Getting a Boolean from any value in Python

Posted on Fri 14 July 2023 in Python

Getting a Boolean value from any data type

Recently, I was building a webhook that needed to accept and operate on varied data from outside sources. Included in that data were values meant to be Booleans. However, some callers were sending values like "Yes" or "no" or even "-1". I needed to convert each of those to a Boolean value based on their semantic meaning. In other words, we humans know that the string "false" should represent a False value. But on it's own, Python would treat the non-empty string as a True value.

I'll give background and explanation below. But for the impatient readers out there, here's the code I came up with.

import ast
from numbers import Real
from typing import Any

def get_bool_from_any(val: Any) -> bool:
    # CC0 license
        # First, try treating the input as a number so that we can
        # handle values such as 0, 1, -1, 0.1, etc.
        return float(val) > 0
        # Converting to a float failed, so, let's see if it's a string
        if type(val) is str:
                # Use ast.literal_eval() rather than eval() to safely evaluate the input string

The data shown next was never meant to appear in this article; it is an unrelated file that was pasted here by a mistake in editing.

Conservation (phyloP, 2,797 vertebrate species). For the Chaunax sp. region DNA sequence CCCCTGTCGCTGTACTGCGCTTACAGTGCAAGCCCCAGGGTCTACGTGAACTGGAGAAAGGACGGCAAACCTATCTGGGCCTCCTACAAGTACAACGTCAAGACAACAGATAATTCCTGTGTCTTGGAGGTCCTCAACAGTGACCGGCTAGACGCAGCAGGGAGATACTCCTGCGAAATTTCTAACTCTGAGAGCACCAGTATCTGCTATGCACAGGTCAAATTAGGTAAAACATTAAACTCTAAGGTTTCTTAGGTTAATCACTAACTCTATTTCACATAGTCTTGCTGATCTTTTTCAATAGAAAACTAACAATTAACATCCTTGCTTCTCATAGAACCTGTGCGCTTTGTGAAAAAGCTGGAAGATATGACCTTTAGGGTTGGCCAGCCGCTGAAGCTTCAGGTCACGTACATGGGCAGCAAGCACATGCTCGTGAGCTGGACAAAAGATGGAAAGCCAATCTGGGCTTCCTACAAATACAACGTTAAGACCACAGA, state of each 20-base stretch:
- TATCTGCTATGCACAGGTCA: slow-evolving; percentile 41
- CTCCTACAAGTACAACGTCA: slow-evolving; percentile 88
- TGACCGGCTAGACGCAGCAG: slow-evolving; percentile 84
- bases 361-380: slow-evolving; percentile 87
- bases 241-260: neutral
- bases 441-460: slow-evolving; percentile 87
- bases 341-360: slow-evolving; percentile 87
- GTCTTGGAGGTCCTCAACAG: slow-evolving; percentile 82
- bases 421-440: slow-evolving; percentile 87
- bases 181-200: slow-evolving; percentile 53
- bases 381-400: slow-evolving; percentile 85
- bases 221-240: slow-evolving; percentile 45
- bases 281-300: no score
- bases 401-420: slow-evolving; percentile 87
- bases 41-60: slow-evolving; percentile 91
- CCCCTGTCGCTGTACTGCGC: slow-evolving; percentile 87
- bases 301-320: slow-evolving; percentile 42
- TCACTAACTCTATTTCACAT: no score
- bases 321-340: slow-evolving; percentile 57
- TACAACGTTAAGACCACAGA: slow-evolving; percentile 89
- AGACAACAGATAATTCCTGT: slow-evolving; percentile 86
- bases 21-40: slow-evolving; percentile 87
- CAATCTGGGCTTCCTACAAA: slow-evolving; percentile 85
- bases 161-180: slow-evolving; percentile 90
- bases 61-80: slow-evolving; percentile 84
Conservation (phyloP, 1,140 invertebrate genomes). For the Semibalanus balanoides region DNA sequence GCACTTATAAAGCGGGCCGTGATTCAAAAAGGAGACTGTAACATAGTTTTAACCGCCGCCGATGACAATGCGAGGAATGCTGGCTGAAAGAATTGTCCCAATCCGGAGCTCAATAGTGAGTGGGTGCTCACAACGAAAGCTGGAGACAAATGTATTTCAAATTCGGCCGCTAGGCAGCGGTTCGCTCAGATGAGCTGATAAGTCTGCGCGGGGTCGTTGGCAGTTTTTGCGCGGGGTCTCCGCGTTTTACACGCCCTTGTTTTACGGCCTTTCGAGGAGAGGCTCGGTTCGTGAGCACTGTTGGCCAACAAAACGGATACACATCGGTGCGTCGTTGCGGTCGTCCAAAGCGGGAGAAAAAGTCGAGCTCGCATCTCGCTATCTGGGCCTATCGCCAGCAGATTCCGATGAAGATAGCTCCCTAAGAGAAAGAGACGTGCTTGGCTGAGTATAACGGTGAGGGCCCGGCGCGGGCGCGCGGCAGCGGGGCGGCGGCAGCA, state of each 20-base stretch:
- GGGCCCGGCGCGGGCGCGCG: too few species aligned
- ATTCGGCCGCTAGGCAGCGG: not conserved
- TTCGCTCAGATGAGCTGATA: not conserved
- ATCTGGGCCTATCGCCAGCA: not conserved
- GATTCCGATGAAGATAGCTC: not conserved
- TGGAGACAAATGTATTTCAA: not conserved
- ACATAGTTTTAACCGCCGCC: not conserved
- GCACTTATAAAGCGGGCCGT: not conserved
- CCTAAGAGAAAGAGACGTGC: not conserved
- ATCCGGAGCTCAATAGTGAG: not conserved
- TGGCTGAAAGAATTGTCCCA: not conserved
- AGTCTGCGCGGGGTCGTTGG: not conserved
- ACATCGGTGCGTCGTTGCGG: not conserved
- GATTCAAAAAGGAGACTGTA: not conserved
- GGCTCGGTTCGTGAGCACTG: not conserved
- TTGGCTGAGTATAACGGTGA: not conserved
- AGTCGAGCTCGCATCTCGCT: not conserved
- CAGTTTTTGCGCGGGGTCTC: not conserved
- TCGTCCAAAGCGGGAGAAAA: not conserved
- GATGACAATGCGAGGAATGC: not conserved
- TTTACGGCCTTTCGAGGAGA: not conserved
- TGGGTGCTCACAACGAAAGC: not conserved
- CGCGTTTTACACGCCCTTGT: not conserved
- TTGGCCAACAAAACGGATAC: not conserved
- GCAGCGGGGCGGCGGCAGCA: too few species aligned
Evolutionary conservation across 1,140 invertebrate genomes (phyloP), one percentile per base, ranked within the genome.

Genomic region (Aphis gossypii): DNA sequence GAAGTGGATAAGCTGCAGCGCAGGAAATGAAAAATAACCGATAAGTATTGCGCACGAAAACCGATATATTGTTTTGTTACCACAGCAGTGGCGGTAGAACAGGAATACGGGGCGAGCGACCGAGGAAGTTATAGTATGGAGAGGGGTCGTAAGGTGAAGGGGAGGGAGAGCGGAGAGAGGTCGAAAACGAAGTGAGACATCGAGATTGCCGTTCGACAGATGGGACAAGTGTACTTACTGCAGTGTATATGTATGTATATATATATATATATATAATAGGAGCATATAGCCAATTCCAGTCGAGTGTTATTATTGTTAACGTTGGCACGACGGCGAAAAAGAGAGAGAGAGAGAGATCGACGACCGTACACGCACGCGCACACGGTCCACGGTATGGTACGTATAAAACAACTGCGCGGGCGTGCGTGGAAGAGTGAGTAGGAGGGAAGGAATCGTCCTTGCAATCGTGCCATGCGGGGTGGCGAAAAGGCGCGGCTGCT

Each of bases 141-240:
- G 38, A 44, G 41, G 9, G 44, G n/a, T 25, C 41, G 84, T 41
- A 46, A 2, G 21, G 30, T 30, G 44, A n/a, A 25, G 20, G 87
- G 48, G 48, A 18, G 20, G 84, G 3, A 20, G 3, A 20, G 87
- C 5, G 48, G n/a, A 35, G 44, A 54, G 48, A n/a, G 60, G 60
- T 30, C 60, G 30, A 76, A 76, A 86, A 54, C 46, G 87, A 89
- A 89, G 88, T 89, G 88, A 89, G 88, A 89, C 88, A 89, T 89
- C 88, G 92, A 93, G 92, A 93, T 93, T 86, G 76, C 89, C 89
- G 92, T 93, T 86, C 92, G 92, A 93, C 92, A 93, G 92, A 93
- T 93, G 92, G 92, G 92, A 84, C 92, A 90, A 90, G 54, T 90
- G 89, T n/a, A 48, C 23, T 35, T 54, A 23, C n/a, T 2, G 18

# lowercase/capitalize to handle strings that aren't lead-capitalized
                # This statement will handle strings like True, true, False, FALSE, etc.
                return ast.literal_eval(val.lower().capitalize())
            except ValueError:
                # String value isn't parseable by ast, so check for custom falsey strings
                return val.lower() not in ['no', 'none', 'null']
            except SyntaxError:
                # empty strings and multi-word strings will raise a syntax error, treat that as False
                return False
            # Finally, it's not a number or string so rely on Python's built-in coercion rules
            return bool(val)

In the actual project, I added a suite of tests around this function. For simplicity in this post, let's just manually check some values.

truthy_values = [True, "True", "true", "TRUE", "Yes", 1, "1", 0.1, {"a": False}]
falsey_values = [False, "False", "false", "FALSE", "No", False, "To be or not to be", 0, "0", -1, None, {}]

for val in truthy_values:
    print(f"`{val}` is {get_bool_from_any(val)}")

for val in falsey_values:
    print(f"`{val}` is {get_bool_from_any(val)}")

Changing data types

To understand what's going on in that function, we need to consider data types. Python is not a strongly-typed language like C or Java. However, the language does define data types, and generally requires you to operate on one type at a time. For example, you can't add an integer and a list.

When data types don't match, the Python interpreter will do its best to convert values so they do match. However, its rules for this coercion don't always match what you might expect.

Originally, Python did not have a Boolean data type. One was added in PEP 285 (way back in 2002!). In Python, bool inherits from int in order to maintain compatibility with code that was written before this type was added. This is why 1 == True evaluates to be a true statement. It also means you can add 1 + True to get 2. Weird.